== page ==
Rep. Greg Walden (R-Ore.) and the bipartisan cosponsors pushing new healthy forests and job creation legislation in the House are asking that their bills receive hearings in the House of Representatives. Walden announced the request during a speech to the Association of Oregon Loggers in Eugene.
"With a bipartisan, multi-state coalition, we've made a good case that these bills have broad support and should receive hearings in House committees," Walden said. "With staggering unemployment and sick national forests in Oregon, action is needed now to put Oregonians back to work taking care of the forests and habitat they provide. The first step would be a hearing, and hopefully the majority will grant that as quickly as possible."
The letter was signed by the original cosponsors of the two pieces of legislation: Reps. Walden, Kurt Schrader (D-Ore.), Stephanie Herseth Sandlin (D-S.D.), Brian Baird (D-Wash.), and Cathy McMorris Rodgers (R-Wash.) on Dec. 8, 2009. Between the five representatives, their districts represent a total of over 112.4 million acres, or 175,755 square miles of land, and have over 15.3 million acres of national forest, an area about the size of West Virginia.
The Healthy Forests Restoration Amendments Act of 2009 (HR 4233) has 21 bipartisan cosponsors and would amend the original bipartisan and successful Healthy Forests Restoration Act (HFRA), which was signed into law in 2003. Where implemented, it has reduced the incidence and severity of catastrophic wildfire.
Since the bill was signed into law, however, wildfires have burned more than 40 million acres in the United States, an area larger than North Dakota, and have devastated habitat, water sources, and communities in rural America. The new legislation would give federal foresters and scientists the clear authority to use the proven-to-work tools in HFRA to address areas of the forests at highest risk of catastrophic wildfire.
The second bill, the Incentives to Increase Use of Renewable Biomass Act of 2009 (HR 4227), has eight bipartisan cosponsors and would encourage the renewable biomass energy industry to take firm roots by encouraging universities, public schools, hospitals, local governments, and Tribes at non-gaming facilities to use clean biomass energy, heating, or cooling systems.
Support for the legislation:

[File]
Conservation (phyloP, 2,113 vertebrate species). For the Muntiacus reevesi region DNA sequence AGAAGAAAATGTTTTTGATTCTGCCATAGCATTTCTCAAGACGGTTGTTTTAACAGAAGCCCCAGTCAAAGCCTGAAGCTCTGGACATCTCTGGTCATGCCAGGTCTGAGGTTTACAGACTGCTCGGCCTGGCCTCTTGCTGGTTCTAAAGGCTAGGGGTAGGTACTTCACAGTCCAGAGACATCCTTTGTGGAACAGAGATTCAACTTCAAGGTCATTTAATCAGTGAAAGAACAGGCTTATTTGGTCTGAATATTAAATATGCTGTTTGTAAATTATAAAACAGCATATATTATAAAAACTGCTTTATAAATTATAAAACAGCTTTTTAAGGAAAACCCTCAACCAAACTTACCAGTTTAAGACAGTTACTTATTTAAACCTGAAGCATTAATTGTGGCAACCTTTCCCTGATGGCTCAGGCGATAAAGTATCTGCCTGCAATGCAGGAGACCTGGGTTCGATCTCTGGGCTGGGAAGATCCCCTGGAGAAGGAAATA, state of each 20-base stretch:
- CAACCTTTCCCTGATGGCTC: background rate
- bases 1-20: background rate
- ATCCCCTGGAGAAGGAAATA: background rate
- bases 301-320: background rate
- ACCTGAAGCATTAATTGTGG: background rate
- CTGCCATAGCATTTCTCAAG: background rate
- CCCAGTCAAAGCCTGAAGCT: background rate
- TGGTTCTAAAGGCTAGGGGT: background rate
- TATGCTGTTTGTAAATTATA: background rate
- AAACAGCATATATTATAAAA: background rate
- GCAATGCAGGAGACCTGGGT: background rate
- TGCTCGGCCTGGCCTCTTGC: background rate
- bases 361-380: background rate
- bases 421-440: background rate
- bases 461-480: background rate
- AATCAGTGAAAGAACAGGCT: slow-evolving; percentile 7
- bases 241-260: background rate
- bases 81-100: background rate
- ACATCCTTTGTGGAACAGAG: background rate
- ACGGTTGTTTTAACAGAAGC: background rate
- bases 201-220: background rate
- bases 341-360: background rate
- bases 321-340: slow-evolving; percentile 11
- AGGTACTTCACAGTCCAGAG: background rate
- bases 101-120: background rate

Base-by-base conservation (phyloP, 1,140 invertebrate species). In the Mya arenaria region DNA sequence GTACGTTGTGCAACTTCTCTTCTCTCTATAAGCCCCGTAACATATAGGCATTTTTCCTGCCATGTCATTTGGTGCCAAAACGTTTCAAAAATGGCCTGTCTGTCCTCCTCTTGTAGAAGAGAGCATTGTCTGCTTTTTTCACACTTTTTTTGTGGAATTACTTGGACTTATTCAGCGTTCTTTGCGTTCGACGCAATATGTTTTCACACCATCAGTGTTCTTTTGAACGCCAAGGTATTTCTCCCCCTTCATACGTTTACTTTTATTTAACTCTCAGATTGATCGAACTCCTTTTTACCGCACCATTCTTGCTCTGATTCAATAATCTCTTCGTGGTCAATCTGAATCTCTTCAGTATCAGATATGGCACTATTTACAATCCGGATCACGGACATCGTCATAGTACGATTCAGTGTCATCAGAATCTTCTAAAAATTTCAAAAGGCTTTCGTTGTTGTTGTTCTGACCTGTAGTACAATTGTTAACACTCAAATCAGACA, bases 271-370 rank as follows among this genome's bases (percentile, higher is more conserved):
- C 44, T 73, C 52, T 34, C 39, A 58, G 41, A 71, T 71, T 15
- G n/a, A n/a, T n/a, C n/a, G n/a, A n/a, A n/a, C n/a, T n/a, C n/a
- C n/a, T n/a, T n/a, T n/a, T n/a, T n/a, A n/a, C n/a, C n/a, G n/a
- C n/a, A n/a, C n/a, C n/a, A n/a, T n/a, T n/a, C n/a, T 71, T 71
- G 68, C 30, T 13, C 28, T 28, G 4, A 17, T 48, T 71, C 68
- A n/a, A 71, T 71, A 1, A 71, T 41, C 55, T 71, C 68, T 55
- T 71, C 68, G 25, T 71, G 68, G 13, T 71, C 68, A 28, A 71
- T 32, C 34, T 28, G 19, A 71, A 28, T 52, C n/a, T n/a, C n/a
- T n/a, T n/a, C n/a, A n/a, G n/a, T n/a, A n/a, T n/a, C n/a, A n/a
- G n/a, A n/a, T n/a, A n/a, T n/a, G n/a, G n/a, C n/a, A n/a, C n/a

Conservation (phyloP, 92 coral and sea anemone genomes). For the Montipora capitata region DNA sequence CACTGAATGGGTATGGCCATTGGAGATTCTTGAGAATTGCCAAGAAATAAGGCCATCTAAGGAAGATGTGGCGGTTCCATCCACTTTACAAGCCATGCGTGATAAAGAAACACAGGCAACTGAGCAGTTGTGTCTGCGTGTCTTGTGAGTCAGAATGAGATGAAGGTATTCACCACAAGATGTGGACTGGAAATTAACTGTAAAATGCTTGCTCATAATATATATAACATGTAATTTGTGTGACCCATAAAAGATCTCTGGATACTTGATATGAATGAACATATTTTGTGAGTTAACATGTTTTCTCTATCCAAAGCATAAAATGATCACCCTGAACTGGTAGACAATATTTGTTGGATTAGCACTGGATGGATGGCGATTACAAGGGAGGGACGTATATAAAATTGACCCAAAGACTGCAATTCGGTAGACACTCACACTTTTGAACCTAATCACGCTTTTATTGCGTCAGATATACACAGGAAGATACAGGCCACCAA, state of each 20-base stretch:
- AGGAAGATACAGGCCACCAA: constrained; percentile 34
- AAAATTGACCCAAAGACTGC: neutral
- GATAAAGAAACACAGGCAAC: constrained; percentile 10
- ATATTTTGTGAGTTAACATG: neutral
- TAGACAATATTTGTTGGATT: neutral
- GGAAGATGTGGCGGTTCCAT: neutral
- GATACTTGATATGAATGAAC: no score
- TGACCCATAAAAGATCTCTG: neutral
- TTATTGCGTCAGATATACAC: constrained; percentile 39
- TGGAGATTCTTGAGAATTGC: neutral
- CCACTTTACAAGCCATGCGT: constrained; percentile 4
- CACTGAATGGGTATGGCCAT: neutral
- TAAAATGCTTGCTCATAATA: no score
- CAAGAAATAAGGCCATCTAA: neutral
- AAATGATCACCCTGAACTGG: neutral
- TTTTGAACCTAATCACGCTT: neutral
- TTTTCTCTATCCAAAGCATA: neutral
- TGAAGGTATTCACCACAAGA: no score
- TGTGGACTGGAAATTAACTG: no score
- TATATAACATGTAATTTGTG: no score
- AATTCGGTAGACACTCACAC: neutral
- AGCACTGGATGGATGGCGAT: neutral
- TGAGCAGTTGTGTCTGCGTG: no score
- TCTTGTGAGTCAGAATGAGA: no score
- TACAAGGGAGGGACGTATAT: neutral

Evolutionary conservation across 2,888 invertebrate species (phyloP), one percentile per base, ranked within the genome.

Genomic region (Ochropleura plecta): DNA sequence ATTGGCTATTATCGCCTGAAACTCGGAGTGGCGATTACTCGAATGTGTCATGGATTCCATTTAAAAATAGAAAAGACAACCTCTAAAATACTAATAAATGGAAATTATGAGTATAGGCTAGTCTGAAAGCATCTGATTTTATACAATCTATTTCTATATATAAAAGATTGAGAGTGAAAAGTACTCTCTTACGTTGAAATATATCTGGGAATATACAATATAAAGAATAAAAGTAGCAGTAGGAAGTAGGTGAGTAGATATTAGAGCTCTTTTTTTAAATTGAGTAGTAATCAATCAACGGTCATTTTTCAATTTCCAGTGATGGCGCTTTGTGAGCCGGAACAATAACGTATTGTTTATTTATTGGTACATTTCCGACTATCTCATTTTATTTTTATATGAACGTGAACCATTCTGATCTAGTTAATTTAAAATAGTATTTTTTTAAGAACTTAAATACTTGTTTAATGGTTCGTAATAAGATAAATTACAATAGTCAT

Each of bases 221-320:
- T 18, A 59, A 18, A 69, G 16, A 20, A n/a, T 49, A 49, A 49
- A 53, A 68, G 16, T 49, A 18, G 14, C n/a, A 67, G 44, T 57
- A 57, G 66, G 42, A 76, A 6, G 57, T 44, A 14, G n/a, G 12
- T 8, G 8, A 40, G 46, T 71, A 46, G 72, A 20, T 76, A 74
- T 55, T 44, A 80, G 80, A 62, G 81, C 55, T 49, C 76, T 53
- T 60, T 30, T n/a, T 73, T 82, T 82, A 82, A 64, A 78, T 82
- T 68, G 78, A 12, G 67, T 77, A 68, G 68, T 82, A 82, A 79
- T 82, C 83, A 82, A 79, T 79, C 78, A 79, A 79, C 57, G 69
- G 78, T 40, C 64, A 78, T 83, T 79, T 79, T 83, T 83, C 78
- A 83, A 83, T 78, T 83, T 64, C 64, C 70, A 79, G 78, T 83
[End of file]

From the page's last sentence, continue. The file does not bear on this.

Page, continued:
"The Healthy Forests Restoration Act was passed in 2003 to address catastrophic wildfire, insects and disease through forest restoration projects, but needs clarifying amendments to allow its intended implementation on the ground. To give our forests a fighting chance to adapt to a changing climate, we must restore health and resiliency. We believe this legislation will help accomplish this goal."
-- Bernard Hubbard, president, Society of American Foresters
"It's been six years and it's time to make a few modifications so that the HFRA truly accomplishes what was intended--namely to prevent catastrophic wildfires and insect and disease infestations."
-- Tom Thompson, former deputy chief of the USFS
"Forest managers would welcome the opportunity to plan and prescribe treatments that better match the scale of the problems that exist. Concerns about the effects of climate change and carbon losses only add to the impor¬tance of getting more effective treatments quickly underway. Forest health and fuel treatments can be very costly when most of the material removed has little or no value. Biomass fuel use would offer a great tool to help cover treatment costs while also providing low-cost energy for public buildings in local communities."
-- Dr. Paul Adams, College of Forestry, Oregon State University
"Future climate scenarios predict longer, drier, hotter, summers which will lead to greater wildfire activity and more insect outbreaks with a very real threat of regeneration failure after disturbance. Letting forests die and burn in an¬ticipation that the past forest will replicate itself in a future with large uncertainties around future climate conditions is a high risk approach. The potential for these forests to act as carbon sources instead of carbon sinks in the very near future is substantial. By thinning these forests to a level consistent with their carrying capacity, we can mitigate wildfire and insect impacts, and build resilience into the system while choosing the specimens and species that we think can survive and perpetuate on these landscapes. In effect thinning becomes both the climate mitigation and the adaptation strategy on these forests."
-- Dr. Elaine Oneil, School of Forest Resources, University of Washington
"This legislation goes a long way toward facilitating fuel reduction and restoring health and resiliency to our national forests and surrounding communities. This will help insure those forests provide environmental benefits everyone expects. Despite all the biomass that is available here in Oregon, the use of biomass for energy produc¬tion here in central Oregon has not progressed as fast as we had hoped primarily due to up-front costs."
-- Dr. Stephen Fitzgerald, Oregon State University, professor of silviculture & wildland fire specialist
"Since HFRA was passed, in Deschutes County we have completed seven community fire plans, treated 103,833 acres of national forest lands, and treated an additional 63,100 acres of private lands. All of these acres are within the designated Wildland-Urban Interface as identified by Community Wildfire Protection Plans and we have not lost one home to wildland fire. This is a classic example of where federal legislation works and works as was intended."
-- Joe Stutler, Deschutes County Forester, Oregon